There is one branch of employment connected with the present system which cannot be too zealously encouraged, the domestic manufactures, already alluded to, which are carried on by the females, who are consequently never idle. At whatever hour the cottage or farm-house is entered, the women and girls will be found, unless employed in the field or farmyard, intent on the labour of the spinning-wheel or loom. They fabricate fishing-nets, woollen cloths, cottons or linens The rigid economist, who could desire the entire transfer of the domestic manufacture to Leeds or Manchester, as requiring a far less portion of labour, and consequently of cost, forgets that the time actually bestowed on it is leisure, which would be otherwise unemployed, unprofitable, and consequently posed to temptations, to discord, and vice. The employment which it would afford to a few additional manufacturers in a large town would ill atone for the moral evils resulting to a numerous peasantry.

In the year 1781, 32,201 yards of linen were exported ; in 1807, 90,305 ; but since that period the quantity has been rapidly declining.

There is a woollen manufactory near Douglas; a cotton-manufactory was long ago established, but failed. Hats are manufactured of coarse woollen, in substance extremely thick and heavy, lasting from two to three years, and costing two shillings.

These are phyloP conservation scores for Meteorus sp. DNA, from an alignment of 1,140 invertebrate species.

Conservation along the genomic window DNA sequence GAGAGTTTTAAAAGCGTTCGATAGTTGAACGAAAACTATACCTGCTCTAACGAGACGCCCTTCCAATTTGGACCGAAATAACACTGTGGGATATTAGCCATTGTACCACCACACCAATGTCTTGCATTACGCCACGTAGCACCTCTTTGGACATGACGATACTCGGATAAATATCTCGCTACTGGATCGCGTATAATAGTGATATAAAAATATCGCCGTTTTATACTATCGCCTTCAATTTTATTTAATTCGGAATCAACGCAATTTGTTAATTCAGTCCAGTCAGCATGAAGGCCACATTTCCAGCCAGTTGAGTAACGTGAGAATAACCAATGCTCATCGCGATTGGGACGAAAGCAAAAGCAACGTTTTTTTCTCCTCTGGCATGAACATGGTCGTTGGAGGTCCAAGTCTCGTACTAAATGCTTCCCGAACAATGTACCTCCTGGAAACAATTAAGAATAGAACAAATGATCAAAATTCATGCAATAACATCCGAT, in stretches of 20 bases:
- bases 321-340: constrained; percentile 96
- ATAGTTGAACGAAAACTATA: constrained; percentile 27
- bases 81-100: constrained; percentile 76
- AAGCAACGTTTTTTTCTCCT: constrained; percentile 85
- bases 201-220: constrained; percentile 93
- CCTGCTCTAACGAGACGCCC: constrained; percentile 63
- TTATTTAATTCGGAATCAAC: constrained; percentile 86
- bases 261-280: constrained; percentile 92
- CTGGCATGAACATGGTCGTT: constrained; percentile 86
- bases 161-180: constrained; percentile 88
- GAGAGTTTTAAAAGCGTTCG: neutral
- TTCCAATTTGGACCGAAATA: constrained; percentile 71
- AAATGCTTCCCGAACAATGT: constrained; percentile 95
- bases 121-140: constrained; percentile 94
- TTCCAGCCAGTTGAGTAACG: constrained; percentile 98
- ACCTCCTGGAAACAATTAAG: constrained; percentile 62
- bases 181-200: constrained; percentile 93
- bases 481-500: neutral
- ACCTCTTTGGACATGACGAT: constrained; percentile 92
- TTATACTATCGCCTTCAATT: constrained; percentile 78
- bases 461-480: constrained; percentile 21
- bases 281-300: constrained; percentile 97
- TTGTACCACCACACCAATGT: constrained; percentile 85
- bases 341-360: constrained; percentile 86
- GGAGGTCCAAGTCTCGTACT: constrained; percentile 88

The bleaching in Laxey Glen has obtained much celebrity ; stuffs are sent thither from all parts for the purpose, and exported ; the grass-bleaching being preferred to the artificial chemical process.

The price paid for bleaching has very much fallen. A flourishing brewery has been established about two years, by some people from Norfolk, on the bank of the river : the exemption from the duty on malt, which this Island enjoys, is favourable to the consumption of beer and ale ; but the brewer complained of the increasing preference for spirits, which are equally free from burden. The price of rum, for which 6d. is paid for the glass, in England, is 2d. in the Isle of Man, and of brandy, which is bought in England for 1s., but 4d. here : gin is 3d. per glass: whisky is scarcely known. The cheapness of wine and spirits attracts yachts to the island for the purpose of obtaining supplies. Ale was in Man, as in Wales and Scotland, formerly the sole beverage of the people, and was of a superior kind. " As God has given this blessing in plenty to comfort them in their misfortunes," says Sacheverel, in his Account of the Isle of Man, 1680, " so he has given them hearts to make use of it (I wish I could say with moderation)." A paper-mill has been also erected in Laxey glen ; the rags employed in the manufacture are imported.